Released on: August 21, 2016
This is a bug fix release for CDAP that includes improvements to the Log Saver in CDAP and improved program launch performance to avoid large CPU spikes.
Released on: July 21, 2016
This is a bug fix release for CDAP that includes improvements to the Log Saver in CDAP and reduces Zookeeper watch leak in CDAP Master.
Released on: July 1, 2016
This is a bug fix release for CDAP that includes a critical fix for program run states.
Released on: May 19, 2016
This is a bug fix release for CDAP that fixes issues with the HDFS delegation token in HA mode, and Explore jobs to properly use the latest delegated tokens.
Released on: April 15, 2016
This is a bug fix release for CDAP that fixes an issue that prevented MapReduce programs from running on clusters with encryption.
Released on: March 8, 2016
This is a bug fix release for CDAP that fixes issues with running Spark programs in CDAP on Spark 1.4+ enabled Cloudera Manager clusters and other minor platform issues. This release also adds support for CDH 5.6.
Released on: Feb 19, 2016
This a bug fix release for CDAP which includes major bug fixes for Metadata, UI, and Hydrator. This also includes critical fixes for CDH 5.5 support.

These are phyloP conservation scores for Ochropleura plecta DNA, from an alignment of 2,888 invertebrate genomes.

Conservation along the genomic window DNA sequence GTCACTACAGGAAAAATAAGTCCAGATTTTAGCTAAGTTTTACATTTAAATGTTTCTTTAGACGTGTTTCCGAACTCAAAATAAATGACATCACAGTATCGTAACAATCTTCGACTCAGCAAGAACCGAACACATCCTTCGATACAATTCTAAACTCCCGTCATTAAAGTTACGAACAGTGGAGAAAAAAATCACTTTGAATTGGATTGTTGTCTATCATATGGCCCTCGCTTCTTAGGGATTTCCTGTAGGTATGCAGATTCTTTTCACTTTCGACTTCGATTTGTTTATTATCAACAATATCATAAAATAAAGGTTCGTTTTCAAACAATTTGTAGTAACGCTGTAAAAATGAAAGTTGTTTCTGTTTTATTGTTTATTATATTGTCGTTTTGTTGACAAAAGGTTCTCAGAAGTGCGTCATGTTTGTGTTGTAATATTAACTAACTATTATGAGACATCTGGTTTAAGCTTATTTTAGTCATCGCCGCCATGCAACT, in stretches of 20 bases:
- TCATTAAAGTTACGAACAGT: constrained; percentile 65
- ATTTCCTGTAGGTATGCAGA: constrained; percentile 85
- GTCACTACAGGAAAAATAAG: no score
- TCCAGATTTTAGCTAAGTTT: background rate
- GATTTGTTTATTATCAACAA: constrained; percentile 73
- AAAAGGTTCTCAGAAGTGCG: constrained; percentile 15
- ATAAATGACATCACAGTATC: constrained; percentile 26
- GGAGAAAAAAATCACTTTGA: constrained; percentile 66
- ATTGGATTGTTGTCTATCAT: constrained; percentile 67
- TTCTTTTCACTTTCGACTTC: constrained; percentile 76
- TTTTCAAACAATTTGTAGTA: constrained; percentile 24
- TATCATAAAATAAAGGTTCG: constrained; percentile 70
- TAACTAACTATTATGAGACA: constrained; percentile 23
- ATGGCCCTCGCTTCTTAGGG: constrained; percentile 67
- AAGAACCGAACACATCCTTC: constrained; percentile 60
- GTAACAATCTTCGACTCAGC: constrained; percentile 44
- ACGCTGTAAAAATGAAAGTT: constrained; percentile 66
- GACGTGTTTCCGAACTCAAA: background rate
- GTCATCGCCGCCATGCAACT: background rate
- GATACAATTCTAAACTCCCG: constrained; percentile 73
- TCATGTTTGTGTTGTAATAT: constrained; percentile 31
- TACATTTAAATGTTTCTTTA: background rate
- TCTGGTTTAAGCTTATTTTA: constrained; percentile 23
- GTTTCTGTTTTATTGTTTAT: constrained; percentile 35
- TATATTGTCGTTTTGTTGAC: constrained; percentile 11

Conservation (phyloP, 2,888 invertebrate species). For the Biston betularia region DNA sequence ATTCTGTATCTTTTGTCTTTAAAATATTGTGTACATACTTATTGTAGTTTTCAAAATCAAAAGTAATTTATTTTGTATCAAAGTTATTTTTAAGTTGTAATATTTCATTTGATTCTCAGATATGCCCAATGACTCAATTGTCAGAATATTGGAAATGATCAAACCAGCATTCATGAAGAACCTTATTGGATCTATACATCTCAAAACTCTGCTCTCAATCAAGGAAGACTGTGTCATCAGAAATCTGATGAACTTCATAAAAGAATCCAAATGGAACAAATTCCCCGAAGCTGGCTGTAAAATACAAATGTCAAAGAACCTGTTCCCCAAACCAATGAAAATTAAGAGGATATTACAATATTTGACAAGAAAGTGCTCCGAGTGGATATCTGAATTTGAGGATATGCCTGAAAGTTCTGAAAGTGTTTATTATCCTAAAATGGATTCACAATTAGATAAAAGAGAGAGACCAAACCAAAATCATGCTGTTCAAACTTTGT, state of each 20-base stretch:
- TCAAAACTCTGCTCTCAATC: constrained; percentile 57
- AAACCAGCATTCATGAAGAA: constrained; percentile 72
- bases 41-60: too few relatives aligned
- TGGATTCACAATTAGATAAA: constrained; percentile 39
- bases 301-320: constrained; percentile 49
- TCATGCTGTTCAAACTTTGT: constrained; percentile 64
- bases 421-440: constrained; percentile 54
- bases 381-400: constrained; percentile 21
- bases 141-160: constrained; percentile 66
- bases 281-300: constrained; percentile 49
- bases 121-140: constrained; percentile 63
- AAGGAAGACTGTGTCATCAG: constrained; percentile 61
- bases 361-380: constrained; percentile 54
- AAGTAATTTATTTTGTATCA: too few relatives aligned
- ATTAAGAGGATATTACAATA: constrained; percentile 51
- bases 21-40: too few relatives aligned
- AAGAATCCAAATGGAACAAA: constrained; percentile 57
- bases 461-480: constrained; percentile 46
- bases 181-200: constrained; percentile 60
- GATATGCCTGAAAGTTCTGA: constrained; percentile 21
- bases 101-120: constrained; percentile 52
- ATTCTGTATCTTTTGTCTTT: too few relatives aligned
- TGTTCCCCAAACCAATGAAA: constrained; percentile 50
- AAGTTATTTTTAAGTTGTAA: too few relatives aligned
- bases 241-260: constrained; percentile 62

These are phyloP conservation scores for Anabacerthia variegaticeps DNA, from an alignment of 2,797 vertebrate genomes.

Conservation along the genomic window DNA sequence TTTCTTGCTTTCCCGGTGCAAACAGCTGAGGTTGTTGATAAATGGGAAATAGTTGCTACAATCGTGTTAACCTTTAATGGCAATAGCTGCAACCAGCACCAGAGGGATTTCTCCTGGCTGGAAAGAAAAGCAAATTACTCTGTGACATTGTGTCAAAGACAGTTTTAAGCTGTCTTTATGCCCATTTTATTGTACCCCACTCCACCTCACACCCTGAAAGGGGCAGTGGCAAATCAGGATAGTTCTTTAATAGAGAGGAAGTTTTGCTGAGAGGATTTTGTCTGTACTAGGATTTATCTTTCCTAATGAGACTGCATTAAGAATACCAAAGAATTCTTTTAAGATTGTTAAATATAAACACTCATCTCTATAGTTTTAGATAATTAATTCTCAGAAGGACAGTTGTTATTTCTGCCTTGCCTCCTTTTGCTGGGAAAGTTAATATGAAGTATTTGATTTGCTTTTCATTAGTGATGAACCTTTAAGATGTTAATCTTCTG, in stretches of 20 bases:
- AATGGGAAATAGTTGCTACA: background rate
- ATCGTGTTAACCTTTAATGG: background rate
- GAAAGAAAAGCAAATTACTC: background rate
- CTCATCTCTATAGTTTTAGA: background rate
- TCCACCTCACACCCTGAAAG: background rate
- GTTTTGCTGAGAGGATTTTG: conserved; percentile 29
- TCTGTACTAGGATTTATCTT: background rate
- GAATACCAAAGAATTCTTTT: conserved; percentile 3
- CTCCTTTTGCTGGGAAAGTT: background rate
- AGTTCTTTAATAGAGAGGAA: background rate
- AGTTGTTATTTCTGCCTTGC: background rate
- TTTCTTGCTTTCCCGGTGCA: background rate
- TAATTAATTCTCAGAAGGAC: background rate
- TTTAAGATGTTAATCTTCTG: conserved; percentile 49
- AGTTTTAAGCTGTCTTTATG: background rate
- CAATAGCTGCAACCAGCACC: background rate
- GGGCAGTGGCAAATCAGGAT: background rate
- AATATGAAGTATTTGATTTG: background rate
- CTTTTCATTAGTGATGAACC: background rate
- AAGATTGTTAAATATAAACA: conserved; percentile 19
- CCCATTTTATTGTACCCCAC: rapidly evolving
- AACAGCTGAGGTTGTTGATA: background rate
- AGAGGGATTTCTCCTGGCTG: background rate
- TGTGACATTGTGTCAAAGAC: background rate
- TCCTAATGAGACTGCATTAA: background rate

Released on: Jan 20, 2016
This release of CDAP includes new functionality and improvements to CDAP Metadata, Cask Hydrator, as well improving the overall installation experience. It also adds support for CDH 5.5.
- Metadata entities in CDAP are now automatically annotated with certain properties and tags, which makes it easier to discover these components.
- The newer Cask Hydrator supports DAGs in pipelines, has improved schema validation and also experimental support to run ETL pipelines in Spark instead of MapReduce.
- CDAP 3.3.0 also delivers an improved installation experience by providing capabilities in CDAP Master service to check for prerequisites.
Released on: Dec 16, 2015
This is a bug-fix release for CDAP with fixes for CDAP to work on Hadoop High Availability clusters.
Released on: Oct 21, 2015
This is a bug fix release which includes fixes and improvements related to Hydrator, and the CDAP SDK.
Released on: Sept 23, 2015